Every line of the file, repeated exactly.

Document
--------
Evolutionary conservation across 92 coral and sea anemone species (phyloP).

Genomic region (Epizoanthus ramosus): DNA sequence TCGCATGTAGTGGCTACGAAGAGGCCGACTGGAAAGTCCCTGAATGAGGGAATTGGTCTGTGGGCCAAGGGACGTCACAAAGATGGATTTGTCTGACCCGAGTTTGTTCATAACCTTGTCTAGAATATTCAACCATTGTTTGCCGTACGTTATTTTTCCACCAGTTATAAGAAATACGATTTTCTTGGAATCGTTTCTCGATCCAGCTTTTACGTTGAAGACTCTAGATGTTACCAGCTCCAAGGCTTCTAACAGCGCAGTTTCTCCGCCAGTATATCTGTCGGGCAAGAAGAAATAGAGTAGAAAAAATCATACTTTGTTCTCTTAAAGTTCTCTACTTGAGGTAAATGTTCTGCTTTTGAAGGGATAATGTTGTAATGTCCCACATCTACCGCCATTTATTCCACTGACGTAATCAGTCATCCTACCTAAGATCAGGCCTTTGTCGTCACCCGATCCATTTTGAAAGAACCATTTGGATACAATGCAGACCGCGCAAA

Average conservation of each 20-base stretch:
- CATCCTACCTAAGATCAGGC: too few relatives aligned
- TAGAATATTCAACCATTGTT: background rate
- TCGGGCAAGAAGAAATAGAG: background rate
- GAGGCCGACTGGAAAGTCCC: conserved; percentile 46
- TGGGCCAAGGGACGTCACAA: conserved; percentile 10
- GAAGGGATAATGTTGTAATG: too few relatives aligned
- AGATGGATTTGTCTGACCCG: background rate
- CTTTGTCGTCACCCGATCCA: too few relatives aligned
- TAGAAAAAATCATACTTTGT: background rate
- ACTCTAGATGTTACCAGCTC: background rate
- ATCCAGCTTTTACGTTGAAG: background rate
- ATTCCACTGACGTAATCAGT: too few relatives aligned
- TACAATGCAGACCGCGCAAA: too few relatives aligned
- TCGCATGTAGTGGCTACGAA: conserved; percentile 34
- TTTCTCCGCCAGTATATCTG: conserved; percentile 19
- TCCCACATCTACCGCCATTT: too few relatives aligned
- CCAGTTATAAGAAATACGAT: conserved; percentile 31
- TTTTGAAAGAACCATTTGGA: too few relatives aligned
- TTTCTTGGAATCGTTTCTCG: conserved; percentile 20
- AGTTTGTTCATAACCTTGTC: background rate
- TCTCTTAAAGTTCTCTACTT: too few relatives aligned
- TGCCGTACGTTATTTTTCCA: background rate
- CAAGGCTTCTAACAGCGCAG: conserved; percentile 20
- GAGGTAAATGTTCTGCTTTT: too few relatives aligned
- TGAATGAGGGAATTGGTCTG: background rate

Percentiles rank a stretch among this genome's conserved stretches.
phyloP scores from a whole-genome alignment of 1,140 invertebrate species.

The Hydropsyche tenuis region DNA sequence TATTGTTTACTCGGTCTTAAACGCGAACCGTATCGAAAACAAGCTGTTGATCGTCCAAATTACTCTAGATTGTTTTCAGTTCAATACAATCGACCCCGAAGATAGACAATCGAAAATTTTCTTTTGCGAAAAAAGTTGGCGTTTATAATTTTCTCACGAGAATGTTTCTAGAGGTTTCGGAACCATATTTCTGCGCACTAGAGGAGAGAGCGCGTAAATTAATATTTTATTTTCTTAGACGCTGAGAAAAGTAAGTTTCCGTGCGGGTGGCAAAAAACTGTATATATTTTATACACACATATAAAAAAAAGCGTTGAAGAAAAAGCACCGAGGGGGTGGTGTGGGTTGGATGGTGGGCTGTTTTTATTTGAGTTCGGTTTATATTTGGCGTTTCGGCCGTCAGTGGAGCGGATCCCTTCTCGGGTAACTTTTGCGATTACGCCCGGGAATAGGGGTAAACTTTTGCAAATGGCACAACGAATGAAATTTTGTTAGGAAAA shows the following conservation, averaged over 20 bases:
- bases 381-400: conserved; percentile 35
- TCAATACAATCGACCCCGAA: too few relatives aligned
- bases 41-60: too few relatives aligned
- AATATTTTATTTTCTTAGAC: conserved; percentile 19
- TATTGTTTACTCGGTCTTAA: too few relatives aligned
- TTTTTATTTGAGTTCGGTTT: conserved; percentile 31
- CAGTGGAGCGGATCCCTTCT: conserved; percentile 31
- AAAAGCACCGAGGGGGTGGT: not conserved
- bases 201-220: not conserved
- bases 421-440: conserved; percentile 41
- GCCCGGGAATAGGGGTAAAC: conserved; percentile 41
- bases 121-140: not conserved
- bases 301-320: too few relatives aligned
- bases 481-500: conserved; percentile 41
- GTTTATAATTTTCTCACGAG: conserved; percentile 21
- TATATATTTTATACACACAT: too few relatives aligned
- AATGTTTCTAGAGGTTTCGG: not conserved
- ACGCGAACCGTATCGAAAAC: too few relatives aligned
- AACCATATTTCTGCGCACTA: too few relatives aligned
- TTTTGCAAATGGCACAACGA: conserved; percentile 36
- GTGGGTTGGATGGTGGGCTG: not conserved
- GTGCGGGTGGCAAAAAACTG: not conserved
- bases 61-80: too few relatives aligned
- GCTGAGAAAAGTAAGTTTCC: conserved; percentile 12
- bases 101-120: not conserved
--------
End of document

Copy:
Evolutionary conservation across 92 coral and sea anemone species (phyloP).

Genomic region (Epizoanthus ramosus): DNA sequence TCGCATGTAGTGGCTACGAAGAGGCCGACTGGAAAGTCCCTGAATGAGGGAATTGGTCTGTGGGCCAAGGGACGTCACAAAGATGGATTTGTCTGACCCGAGTTTGTTCATAACCTTGTCTAGAATATTCAACCATTGTTTGCCGTACGTTATTTTTCCACCAGTTATAAGAAATACGATTTTCTTGGAATCGTTTCTCGATCCAGCTTTTACGTTGAAGACTCTAGATGTTACCAGCTCCAAGGCTTCTAACAGCGCAGTTTCTCCGCCAGTATATCTGTCGGGCAAGAAGAAATAGAGTAGAAAAAATCATACTTTGTTCTCTTAAAGTTCTCTACTTGAGGTAAATGTTCTGCTTTTGAAGGGATAATGTTGTAATGTCCCACATCTACCGCCATTTATTCCACTGACGTAATCAGTCATCCTACCTAAGATCAGGCCTTTGTCGTCACCCGATCCATTTTGAAAGAACCATTTGGATACAATGCAGACCGCGCAAA

Average conservation of each 20-base stretch:
- CATCCTACCTAAGATCAGGC: too few relatives aligned
- TAGAATATTCAACCATTGTT: background rate
- TCGGGCAAGAAGAAATAGAG: background rate
- GAGGCCGACTGGAAAGTCCC: conserved; percentile 46
- TGGGCCAAGGGACGTCACAA: conserved; percentile 10
- GAAGGGATAATGTTGTAATG: too few relatives aligned
- AGATGGATTTGTCTGACCCG: background rate
- CTTTGTCGTCACCCGATCCA: too few relatives aligned
- TAGAAAAAATCATACTTTGT: background rate
- ACTCTAGATGTTACCAGCTC: background rate
- ATCCAGCTTTTACGTTGAAG: background rate
- ATTCCACTGACGTAATCAGT: too few relatives aligned
- TACAATGCAGACCGCGCAAA: too few relatives aligned
- TCGCATGTAGTGGCTACGAA: conserved; percentile 34
- TTTCTCCGCCAGTATATCTG: conserved; percentile 19
- TCCCACATCTACCGCCATTT: too few relatives aligned
- CCAGTTATAAGAAATACGAT: conserved; percentile 31
- TTTTGAAAGAACCATTTGGA: too few relatives aligned
- TTTCTTGGAATCGTTTCTCG: conserved; percentile 20
- AGTTTGTTCATAACCTTGTC: background rate
- TCTCTTAAAGTTCTCTACTT: too few relatives aligned
- TGCCGTACGTTATTTTTCCA: background rate
- CAAGGCTTCTAACAGCGCAG: conserved; percentile 20
- GAGGTAAATGTTCTGCTTTT: too few relatives aligned
- TGAATGAGGGAATTGGTCTG: background rate

Percentiles rank a stretch among this genome's conserved stretches.
phyloP scores from a whole-genome alignment of 1,140 invertebrate species.

The Hydropsyche tenuis region DNA sequence TATTGTTTACTCGGTCTTAAACGCGAACCGTATCGAAAACAAGCTGTTGATCGTCCAAATTACTCTAGATTGTTTTCAGTTCAATACAATCGACCCCGAAGATAGACAATCGAAAATTTTCTTTTGCGAAAAAAGTTGGCGTTTATAATTTTCTCACGAGAATGTTTCTAGAGGTTTCGGAACCATATTTCTGCGCACTAGAGGAGAGAGCGCGTAAATTAATATTTTATTTTCTTAGACGCTGAGAAAAGTAAGTTTCCGTGCGGGTGGCAAAAAACTGTATATATTTTATACACACATATAAAAAAAAGCGTTGAAGAAAAAGCACCGAGGGGGTGGTGTGGGTTGGATGGTGGGCTGTTTTTATTTGAGTTCGGTTTATATTTGGCGTTTCGGCCGTCAGTGGAGCGGATCCCTTCTCGGGTAACTTTTGCGATTACGCCCGGGAATAGGGGTAAACTTTTGCAAATGGCACAACGAATGAAATTTTGTTAGGAAAA shows the following conservation, averaged over 20 bases:
- bases 381-400: conserved; percentile 35
- TCAATACAATCGACCCCGAA: too few relatives aligned
- bases 41-60: too few relatives aligned
- AATATTTTATTTTCTTAGAC: conserved; percentile 19
- TATTGTTTACTCGGTCTTAA: too few relatives aligned
- TTTTTATTTGAGTTCGGTTT: conserved; percentile 31
- CAGTGGAGCGGATCCCTTCT: conserved; percentile 31
- AAAAGCACCGAGGGGGTGGT: not conserved
- bases 201-220: not conserved
- bases 421-440: conserved; percentile 41
- GCCCGGGAATAGGGGTAAAC: conserved; percentile 41
- bases 121-140: not conserved
- bases 301-320: too few relatives aligned
- bases 481-500: conserved; percentile 41
- GTTTATAATTTTCTCACGAG: conserved; percentile 21
- TATATATTTTATACACACAT: too few relatives aligned
- AATGTTTCTAGAGGTTTCGG: not conserved
- ACGCGAACCGTATCGAAAAC: too few relatives aligned
- AACCATATTTCTGCGCACTA: too few relatives aligned
- TTTTGCAAATGGCACAACGA: conserved; percentile 36
- GTGGGTTGGATGGTGGGCTG: not conserved
- GTGCGGGTGGCAAAAAACTG: not conserved
- bases 61-80: too few relatives aligned
- GCTGAGAAAAGTAAGTTTCC: conserved; percentile 12
- bases 101-120: not conserved